During the incremental process of installing the 8 ACS-Lite systems, the City evolved on the technology solution it used for the setback detection on the arterial approaches that are a requirement of this adaptive system. The midblock detectors’ purpose is to collect time-stamped detector actuations of free-flowing traffic approaching the intersection so as to detect the presence of platoons. For busy intersections that have great demand, it is often possible for long queues to build up. There is no magic setback distance, but these detections need to occur as far away from the intersection as possible so that the queuing congestion does not come into play. In Tyler’s case, the setback detection zones were approximately 400 feet back from the stopline.

  1. The inaugural ACS-Lite system that was deployed in Tyler
    utilized solar-powered, side-fire radar units coupled with a radio communications link to the signal This first system’s mid-block detectors never were able to provide satisfactorily robust midblock detection to the controller, possibly because of radio interference. If they had been a technological success, they would have also been a good solution, because one midblock radar unit could capture lane- by-lane detector actuations not only for the intersection’s approach, but also for the far lanes flowing in the opposite direction. These reverse flow data, sent to the first intersection’s controller (and then forwarded on to the ACS- Lite central system processor) could be ‘mapped’ to the next intersection up the arterial.
  2. Beginning with the second system deployed, the traffic engineer elected to deploy two VIDS cameras looking at each arterial The first camera was aimed in the vicinity of the stopline, and it provides live vehicle calls used for phase demand and phase extension. The second VIDS camera, mounted at maximum possible height on the combination pole’s luminaire mast arm, was aimed as far back down the approach as possible, and these vehicle actuations were fed to ACS-Lite’s adaptive adjustment algorithms.
  3. When Iteris released the Vector detector in 2011, the Tyler traffic engineer immediately modified his standard deployment for ACS-Lite corridors to use this single unit in place of the pair of VIDS cameras that was his previous best solution. The radar detection component within Vector robustly detects vehicles up to 600 feet distant from the The low-profile unit does not require any extra elevation for the long-distance detection, and thus can be mounted flush on top of the signal mast arm. The cost was lower than having two video cameras installed on the approach, the setback detection distance was actually increased for better ACS-Lite effectiveness, and the traffic engineer also liked the ‘bonus’ of a less-cluttered traffic signal mast arm.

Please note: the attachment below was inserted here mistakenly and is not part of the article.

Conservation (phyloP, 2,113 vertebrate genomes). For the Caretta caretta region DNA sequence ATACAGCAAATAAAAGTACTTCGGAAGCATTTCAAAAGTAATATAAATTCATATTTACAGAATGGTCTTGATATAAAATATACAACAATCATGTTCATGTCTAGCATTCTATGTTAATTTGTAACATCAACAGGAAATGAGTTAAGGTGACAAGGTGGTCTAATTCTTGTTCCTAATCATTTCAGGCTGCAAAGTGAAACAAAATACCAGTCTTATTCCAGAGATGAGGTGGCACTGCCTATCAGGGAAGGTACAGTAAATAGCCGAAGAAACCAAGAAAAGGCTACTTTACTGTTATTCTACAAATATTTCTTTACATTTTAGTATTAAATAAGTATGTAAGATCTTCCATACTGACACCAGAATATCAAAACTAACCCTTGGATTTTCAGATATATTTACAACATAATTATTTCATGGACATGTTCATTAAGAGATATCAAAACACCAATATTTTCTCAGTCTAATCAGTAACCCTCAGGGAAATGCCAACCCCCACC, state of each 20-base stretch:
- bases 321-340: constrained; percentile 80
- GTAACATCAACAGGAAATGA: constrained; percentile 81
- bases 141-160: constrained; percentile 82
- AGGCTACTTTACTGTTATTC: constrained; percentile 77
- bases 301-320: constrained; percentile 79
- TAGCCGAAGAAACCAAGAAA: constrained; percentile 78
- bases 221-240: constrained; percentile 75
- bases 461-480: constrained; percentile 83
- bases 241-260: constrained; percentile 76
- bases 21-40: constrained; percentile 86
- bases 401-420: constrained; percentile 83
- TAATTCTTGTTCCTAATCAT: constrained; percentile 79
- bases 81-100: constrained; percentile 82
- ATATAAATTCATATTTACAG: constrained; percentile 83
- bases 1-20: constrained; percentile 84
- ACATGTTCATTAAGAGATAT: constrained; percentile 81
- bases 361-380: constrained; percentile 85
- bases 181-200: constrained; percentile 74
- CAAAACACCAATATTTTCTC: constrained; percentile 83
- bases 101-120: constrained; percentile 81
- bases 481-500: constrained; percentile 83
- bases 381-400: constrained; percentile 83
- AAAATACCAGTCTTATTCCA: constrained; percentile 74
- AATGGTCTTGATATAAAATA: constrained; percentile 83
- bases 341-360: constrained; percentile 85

Key Deployment Features of Vector in an ACS Lite System

Vector is a multi-talented detection tool that traffic management professionals can use in a variety of ways. Tyler used Vector as a combination stopline (video-based) and setback (radar-based) detection zone creation ITS device, as follows:

  • The setback detection is achieved by Vector’s radar Vector is set in tripline mode, and the distance was normally set at 500 feet. This is a bit less than Vector’s 600-foot range, and was set by the traffic engineer to give more confidence in the detection accuracy. These pulse detection calls were forwarded by the controller to the ACS-Lite central server, for use as inputs to its adaptive algorithms.
  • The midblock tripline sensor is positioned to catch free-flowing traffic. If 500 feet back is too close to the next intersection, traffic may not have gotten up to speed at that point. In those cases, Vector’s tripline location was brought nearer, as judged appropriate by the traffic These tripline locations are programmed in the ACS-Lite user interface by setting the travel time between that tripline and the intersection stopline.
  • Stopline presence detection was set up the same way as any other Vantage Zones having lengths of 15 feet were drawn in each lane just behind the stopline. These were tied to the phase calls in the controller.
  • Video detection zones of 6-by-6 feet size were also established in front of the stopline in some cases to aggregate 15-minute traffic volumes for each
  • Bicycle detection was also set up in each lane behind the stopline so that bikes could be differentially These resulting presence detector actuations were extended by user- set time durations in the Vector processor, so as to give bicycles longer passages through the intersections for clearance safety.

Please see the Iteris Resource Center at for more information on Vantage Vector.